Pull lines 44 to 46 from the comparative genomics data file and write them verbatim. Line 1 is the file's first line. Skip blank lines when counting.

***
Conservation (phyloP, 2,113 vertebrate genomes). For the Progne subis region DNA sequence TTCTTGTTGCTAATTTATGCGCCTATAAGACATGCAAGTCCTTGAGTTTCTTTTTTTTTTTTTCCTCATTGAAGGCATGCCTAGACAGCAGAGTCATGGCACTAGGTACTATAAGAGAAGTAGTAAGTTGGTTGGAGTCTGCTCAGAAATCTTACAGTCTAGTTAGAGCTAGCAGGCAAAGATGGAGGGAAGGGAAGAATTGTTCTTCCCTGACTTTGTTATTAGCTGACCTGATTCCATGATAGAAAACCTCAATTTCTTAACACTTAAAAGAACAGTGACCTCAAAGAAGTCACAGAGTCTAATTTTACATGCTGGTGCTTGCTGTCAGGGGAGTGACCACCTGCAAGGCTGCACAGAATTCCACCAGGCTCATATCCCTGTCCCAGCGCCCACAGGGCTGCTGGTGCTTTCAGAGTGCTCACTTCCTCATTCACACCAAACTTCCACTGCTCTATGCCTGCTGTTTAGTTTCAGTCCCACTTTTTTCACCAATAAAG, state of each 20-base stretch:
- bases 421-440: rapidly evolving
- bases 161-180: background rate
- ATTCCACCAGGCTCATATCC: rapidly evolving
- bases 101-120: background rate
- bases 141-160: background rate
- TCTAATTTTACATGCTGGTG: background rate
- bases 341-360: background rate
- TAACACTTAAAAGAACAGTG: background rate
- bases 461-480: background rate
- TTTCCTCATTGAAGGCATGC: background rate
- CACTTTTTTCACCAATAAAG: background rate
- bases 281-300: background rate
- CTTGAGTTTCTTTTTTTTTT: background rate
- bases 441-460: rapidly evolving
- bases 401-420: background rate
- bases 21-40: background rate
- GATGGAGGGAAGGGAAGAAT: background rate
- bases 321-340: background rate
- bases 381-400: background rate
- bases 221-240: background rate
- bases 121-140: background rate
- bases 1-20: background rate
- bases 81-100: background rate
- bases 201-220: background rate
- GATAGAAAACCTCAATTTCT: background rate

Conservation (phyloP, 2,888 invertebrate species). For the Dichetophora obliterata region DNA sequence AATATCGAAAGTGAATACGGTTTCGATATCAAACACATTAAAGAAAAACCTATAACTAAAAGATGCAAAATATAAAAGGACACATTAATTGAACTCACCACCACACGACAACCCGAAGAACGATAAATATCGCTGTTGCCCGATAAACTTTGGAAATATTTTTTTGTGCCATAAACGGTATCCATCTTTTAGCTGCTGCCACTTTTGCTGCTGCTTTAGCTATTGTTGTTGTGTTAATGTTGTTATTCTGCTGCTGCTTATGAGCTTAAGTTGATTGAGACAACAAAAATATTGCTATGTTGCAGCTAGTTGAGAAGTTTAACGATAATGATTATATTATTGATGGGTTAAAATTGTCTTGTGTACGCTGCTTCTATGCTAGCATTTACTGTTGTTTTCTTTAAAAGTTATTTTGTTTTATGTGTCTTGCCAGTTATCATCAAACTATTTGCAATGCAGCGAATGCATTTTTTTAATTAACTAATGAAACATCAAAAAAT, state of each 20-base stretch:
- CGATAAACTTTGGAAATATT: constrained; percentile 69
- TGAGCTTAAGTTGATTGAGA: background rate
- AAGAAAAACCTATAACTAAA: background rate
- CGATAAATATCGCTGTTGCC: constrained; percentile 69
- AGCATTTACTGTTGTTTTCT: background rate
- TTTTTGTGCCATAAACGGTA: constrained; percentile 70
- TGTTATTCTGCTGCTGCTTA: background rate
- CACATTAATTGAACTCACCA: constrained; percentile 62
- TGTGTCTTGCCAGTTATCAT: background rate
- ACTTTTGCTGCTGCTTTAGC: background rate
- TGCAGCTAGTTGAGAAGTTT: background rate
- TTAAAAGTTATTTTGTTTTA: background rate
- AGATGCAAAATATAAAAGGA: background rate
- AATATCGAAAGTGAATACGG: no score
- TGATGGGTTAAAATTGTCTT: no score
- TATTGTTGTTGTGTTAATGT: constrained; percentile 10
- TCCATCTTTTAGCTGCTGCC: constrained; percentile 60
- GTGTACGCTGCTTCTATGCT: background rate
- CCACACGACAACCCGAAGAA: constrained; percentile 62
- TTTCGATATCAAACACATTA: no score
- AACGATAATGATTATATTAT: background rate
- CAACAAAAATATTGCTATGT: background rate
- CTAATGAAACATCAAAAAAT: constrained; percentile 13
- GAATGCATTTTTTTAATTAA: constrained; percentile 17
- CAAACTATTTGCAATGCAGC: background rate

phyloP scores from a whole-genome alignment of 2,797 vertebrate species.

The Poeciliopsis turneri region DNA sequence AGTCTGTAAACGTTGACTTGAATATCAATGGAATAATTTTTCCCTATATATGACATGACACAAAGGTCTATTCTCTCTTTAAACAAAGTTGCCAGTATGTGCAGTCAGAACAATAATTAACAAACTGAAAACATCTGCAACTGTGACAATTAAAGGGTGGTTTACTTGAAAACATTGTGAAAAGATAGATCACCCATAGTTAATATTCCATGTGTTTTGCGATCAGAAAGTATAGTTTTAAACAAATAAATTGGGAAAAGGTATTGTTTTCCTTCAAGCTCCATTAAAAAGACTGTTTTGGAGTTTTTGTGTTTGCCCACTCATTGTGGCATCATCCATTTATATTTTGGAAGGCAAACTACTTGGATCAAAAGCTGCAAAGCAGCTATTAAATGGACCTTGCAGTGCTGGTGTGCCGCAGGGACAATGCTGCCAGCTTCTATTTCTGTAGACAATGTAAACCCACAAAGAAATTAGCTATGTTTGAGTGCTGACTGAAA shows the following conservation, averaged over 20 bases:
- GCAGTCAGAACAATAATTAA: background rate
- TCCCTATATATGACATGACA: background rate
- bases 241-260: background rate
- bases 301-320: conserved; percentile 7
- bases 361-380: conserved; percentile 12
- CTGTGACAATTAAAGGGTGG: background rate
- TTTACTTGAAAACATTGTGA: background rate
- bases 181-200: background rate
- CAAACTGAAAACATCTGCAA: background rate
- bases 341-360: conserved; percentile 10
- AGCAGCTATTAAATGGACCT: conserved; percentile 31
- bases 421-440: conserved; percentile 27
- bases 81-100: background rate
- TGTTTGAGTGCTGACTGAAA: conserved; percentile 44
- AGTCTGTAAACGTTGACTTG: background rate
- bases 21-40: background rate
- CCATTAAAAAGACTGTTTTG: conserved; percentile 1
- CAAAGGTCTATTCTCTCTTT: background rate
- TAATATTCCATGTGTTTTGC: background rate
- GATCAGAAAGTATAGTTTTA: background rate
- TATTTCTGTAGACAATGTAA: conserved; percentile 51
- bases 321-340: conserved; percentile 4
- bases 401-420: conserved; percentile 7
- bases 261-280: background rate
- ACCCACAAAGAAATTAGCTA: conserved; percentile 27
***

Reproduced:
- TCCATCTTTTAGCTGCTGCC: constrained; percentile 60
- GTGTACGCTGCTTCTATGCT: background rate
- CCACACGACAACCCGAAGAA: constrained; percentile 62